Veteran rock band The Who have closed the Glastonbury Festival, which has seen 177,500 people endure rain and mud to see hundreds of acts.
The Who played on the Pyramid stage to a new generation
Founder Michael Eavis praised festival-goers' spirit in spite of the difficulties getting around the site.
Mr Eavis, who began the festival on his Somerset farm in 1970, said the weekend had "gone very, very well, in spite of the rain and mud".
The Manic Street Preachers and Dame Shirley Bassey also played on Sunday.
"It's a pity about the rain, but it seems to be a regular feature of the English summer, so the festival compensates for it," Mr Eavis told reporters.
"Someone phoned me from Spain and said they would swap all the sun for the Glastonbury culture," he said.
Mr Eavis said he had considered moving the date of the event but found after looking at statistics that "one weekend is no better than any other".
Festival-goers had complained about poor sound from the Pyramid Stage, with The Killers' set on Saturday being punctuated by cries of "turn it up" from some.
Mr Eavis had earlier told reporters that a new sound system was "not quite strong enough" for the site.
Some 177,500 people are at the festival on a Somerset farm
But he later said engineers had been told to turn the sound down by local council officials.
"Having investigated further into the sound level problems, I've been informed that very unusual meteorological conditions caused abnormally high sound levels outside the site," he said in a statement.
"This led to our engineers being directed by the authorities to reduce the output from the PA system. The weather conditions over the site have been changing daily and the PA system and technical team were in no way responsible or at fault for the reported sound problem."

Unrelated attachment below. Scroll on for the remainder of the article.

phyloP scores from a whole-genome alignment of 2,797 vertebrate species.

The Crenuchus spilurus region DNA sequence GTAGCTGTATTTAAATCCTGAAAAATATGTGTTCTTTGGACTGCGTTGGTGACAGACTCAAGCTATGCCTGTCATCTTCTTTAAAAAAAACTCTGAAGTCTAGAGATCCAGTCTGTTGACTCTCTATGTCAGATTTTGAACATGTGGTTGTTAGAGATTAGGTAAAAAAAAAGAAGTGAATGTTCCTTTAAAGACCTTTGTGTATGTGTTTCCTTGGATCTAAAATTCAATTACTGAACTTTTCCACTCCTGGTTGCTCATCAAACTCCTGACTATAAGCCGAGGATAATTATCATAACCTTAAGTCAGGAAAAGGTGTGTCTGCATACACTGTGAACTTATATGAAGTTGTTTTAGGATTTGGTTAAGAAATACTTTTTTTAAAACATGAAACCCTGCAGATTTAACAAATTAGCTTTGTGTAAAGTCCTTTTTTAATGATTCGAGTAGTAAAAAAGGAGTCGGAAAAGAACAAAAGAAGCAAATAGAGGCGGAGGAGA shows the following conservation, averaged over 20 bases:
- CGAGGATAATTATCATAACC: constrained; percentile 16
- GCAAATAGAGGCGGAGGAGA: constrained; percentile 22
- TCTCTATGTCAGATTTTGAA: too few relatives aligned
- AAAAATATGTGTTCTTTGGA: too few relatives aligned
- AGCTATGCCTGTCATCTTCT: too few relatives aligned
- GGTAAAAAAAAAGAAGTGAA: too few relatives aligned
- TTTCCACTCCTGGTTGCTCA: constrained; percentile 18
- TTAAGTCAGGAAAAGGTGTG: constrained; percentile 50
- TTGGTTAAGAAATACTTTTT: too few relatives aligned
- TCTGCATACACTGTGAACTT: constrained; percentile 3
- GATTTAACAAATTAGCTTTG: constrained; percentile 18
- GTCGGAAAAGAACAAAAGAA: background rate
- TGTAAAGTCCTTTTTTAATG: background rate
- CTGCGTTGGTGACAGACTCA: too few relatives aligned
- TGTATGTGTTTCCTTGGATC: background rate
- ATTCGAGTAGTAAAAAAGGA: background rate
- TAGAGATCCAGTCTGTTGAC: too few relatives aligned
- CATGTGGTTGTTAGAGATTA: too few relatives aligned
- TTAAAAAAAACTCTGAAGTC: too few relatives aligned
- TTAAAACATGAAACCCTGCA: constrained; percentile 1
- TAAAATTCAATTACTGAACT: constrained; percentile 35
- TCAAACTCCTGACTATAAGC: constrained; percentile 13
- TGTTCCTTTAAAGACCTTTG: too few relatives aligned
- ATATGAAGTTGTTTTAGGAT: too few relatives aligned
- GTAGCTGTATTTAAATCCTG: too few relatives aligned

Pyramid Stage sound engineer Diarmid MacLennan told the BBC News website that wind and temperature could affect sound levels outside the site, which were measured from the house nearest the festival site at Worthy Farm, near Pilton.
Mr Eavis revealed that 2008's headliners were already confirmed, but refused to reveal who they were.
"It's not Muse or U2," he added.
Avon and Somerset Constabulary said that crime was down compared with 2005's festival, which had a smaller number of people on the site.
By Sunday morning, 236 crimes had been reported, compared with 267 in 2005.
Mr Eavis said he had next year's headline acts confirmed
"It proves that Glastonbury is a safer event," Sgt Hardy Husain said.
"The organisers, the police and the local authority have worked very well together. Security has been improved everywhere across the site."
However one man, a 26-year-old from the West Midlands, died after being found unconscious in the early hours of Saturday morning.
The local council also said that an over-run of Bjork's Other Stage set on Friday night, breaking a 0030 curfew by 20 minutes, breached the festival's licence.
Mendip District Council's planning and environment manager Charles Uzzell said: "There could be a review of the licence, and the ultimate sanction is the removal of the licence but I don't see that as a possibility."
He added that the rest of the festival had been a "success".
Australian festival-goer Travis Banko, 26, from Melbourne said it was his first time at Glastonbury.
Dame Shirley Bassey wowed crowds on Sunday afternoon
"It's been absolutely brilliant, it lived up to the hype. Every day has just got progressively better," he said.
"I've managed to catch a lot of bands, and I don't think any one of them has really disappointed."
Mary Laken, 50, who attended the festival with her 13-year-old daughter Lucy, said: "We are staying in the tipi field, and I'm glad we are there because the mud has been worse this year than it has ever been.
"But the tipis are pretty well sorted and people are bringing their own instruments in the evening and staying up all night."
Arctic Monkeys, Kasabian, Iggy and the Stooges, The Kooks, Paul Weller and Bjork were among acts who played at the festival.